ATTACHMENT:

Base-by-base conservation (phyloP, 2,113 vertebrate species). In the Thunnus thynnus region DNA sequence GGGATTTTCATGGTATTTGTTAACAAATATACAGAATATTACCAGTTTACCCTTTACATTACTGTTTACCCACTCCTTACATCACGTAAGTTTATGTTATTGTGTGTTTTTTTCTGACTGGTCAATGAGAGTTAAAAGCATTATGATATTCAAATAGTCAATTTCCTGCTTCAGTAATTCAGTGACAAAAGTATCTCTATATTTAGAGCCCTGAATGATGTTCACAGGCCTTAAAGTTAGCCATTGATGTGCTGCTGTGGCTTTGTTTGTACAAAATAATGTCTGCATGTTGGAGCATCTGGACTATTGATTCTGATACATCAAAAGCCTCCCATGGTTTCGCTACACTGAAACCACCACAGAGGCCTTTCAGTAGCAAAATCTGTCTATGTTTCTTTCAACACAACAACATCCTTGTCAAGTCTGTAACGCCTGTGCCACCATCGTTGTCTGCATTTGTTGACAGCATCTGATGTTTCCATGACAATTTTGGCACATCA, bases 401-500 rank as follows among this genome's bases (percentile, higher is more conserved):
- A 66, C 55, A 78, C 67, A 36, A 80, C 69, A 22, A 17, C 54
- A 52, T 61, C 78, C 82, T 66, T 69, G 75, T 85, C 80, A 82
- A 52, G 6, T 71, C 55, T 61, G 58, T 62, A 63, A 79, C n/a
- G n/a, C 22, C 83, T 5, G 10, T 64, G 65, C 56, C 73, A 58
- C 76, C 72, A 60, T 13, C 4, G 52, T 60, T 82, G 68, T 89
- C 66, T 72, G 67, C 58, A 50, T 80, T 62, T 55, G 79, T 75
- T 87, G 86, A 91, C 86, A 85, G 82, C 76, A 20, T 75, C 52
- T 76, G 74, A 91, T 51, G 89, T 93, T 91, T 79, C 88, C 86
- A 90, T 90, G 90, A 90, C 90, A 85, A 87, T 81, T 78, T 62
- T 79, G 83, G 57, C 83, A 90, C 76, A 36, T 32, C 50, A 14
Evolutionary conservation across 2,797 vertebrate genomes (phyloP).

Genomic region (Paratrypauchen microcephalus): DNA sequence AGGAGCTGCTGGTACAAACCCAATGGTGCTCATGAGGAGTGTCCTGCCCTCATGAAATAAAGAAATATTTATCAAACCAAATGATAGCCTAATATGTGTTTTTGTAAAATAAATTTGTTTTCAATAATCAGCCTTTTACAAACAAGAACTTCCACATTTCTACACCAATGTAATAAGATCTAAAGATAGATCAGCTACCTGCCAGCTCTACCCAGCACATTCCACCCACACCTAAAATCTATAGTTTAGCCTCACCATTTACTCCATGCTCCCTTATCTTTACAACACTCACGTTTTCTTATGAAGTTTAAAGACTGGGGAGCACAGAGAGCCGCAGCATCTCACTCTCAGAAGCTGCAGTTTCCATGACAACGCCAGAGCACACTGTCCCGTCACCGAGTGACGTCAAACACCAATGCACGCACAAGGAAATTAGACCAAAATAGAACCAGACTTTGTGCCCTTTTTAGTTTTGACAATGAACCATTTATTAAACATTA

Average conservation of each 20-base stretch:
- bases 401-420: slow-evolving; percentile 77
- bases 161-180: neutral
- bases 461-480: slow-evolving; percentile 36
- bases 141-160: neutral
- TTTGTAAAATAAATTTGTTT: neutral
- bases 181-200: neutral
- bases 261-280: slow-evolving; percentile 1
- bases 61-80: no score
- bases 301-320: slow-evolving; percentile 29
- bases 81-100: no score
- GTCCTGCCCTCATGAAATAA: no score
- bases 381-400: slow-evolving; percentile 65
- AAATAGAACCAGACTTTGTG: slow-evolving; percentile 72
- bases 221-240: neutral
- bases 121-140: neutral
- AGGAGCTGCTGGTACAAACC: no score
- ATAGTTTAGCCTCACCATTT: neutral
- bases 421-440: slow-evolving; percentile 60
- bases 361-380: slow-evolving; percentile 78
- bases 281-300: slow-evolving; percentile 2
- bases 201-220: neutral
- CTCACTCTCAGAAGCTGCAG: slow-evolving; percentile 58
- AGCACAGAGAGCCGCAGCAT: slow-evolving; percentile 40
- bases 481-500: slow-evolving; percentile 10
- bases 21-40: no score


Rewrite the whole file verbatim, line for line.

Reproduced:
Base-by-base conservation (phyloP, 2,113 vertebrate species). In the Thunnus thynnus region DNA sequence GGGATTTTCATGGTATTTGTTAACAAATATACAGAATATTACCAGTTTACCCTTTACATTACTGTTTACCCACTCCTTACATCACGTAAGTTTATGTTATTGTGTGTTTTTTTCTGACTGGTCAATGAGAGTTAAAAGCATTATGATATTCAAATAGTCAATTTCCTGCTTCAGTAATTCAGTGACAAAAGTATCTCTATATTTAGAGCCCTGAATGATGTTCACAGGCCTTAAAGTTAGCCATTGATGTGCTGCTGTGGCTTTGTTTGTACAAAATAATGTCTGCATGTTGGAGCATCTGGACTATTGATTCTGATACATCAAAAGCCTCCCATGGTTTCGCTACACTGAAACCACCACAGAGGCCTTTCAGTAGCAAAATCTGTCTATGTTTCTTTCAACACAACAACATCCTTGTCAAGTCTGTAACGCCTGTGCCACCATCGTTGTCTGCATTTGTTGACAGCATCTGATGTTTCCATGACAATTTTGGCACATCA, bases 401-500 rank as follows among this genome's bases (percentile, higher is more conserved):
- A 66, C 55, A 78, C 67, A 36, A 80, C 69, A 22, A 17, C 54
- A 52, T 61, C 78, C 82, T 66, T 69, G 75, T 85, C 80, A 82
- A 52, G 6, T 71, C 55, T 61, G 58, T 62, A 63, A 79, C n/a
- G n/a, C 22, C 83, T 5, G 10, T 64, G 65, C 56, C 73, A 58
- C 76, C 72, A 60, T 13, C 4, G 52, T 60, T 82, G 68, T 89
- C 66, T 72, G 67, C 58, A 50, T 80, T 62, T 55, G 79, T 75
- T 87, G 86, A 91, C 86, A 85, G 82, C 76, A 20, T 75, C 52
- T 76, G 74, A 91, T 51, G 89, T 93, T 91, T 79, C 88, C 86
- A 90, T 90, G 90, A 90, C 90, A 85, A 87, T 81, T 78, T 62
- T 79, G 83, G 57, C 83, A 90, C 76, A 36, T 32, C 50, A 14
Evolutionary conservation across 2,797 vertebrate genomes (phyloP).

Genomic region (Paratrypauchen microcephalus): DNA sequence AGGAGCTGCTGGTACAAACCCAATGGTGCTCATGAGGAGTGTCCTGCCCTCATGAAATAAAGAAATATTTATCAAACCAAATGATAGCCTAATATGTGTTTTTGTAAAATAAATTTGTTTTCAATAATCAGCCTTTTACAAACAAGAACTTCCACATTTCTACACCAATGTAATAAGATCTAAAGATAGATCAGCTACCTGCCAGCTCTACCCAGCACATTCCACCCACACCTAAAATCTATAGTTTAGCCTCACCATTTACTCCATGCTCCCTTATCTTTACAACACTCACGTTTTCTTATGAAGTTTAAAGACTGGGGAGCACAGAGAGCCGCAGCATCTCACTCTCAGAAGCTGCAGTTTCCATGACAACGCCAGAGCACACTGTCCCGTCACCGAGTGACGTCAAACACCAATGCACGCACAAGGAAATTAGACCAAAATAGAACCAGACTTTGTGCCCTTTTTAGTTTTGACAATGAACCATTTATTAAACATTA

Average conservation of each 20-base stretch:
- bases 401-420: slow-evolving; percentile 77
- bases 161-180: neutral
- bases 461-480: slow-evolving; percentile 36
- bases 141-160: neutral
- TTTGTAAAATAAATTTGTTT: neutral
- bases 181-200: neutral
- bases 261-280: slow-evolving; percentile 1
- bases 61-80: no score
- bases 301-320: slow-evolving; percentile 29
- bases 81-100: no score
- GTCCTGCCCTCATGAAATAA: no score
- bases 381-400: slow-evolving; percentile 65
- AAATAGAACCAGACTTTGTG: slow-evolving; percentile 72
- bases 221-240: neutral
- bases 121-140: neutral
- AGGAGCTGCTGGTACAAACC: no score
- ATAGTTTAGCCTCACCATTT: neutral
- bases 421-440: slow-evolving; percentile 60
- bases 361-380: slow-evolving; percentile 78
- bases 281-300: slow-evolving; percentile 2
- bases 201-220: neutral
- CTCACTCTCAGAAGCTGCAG: slow-evolving; percentile 58
- AGCACAGAGAGCCGCAGCAT: slow-evolving; percentile 40
- bases 481-500: slow-evolving; percentile 10
- bases 21-40: no score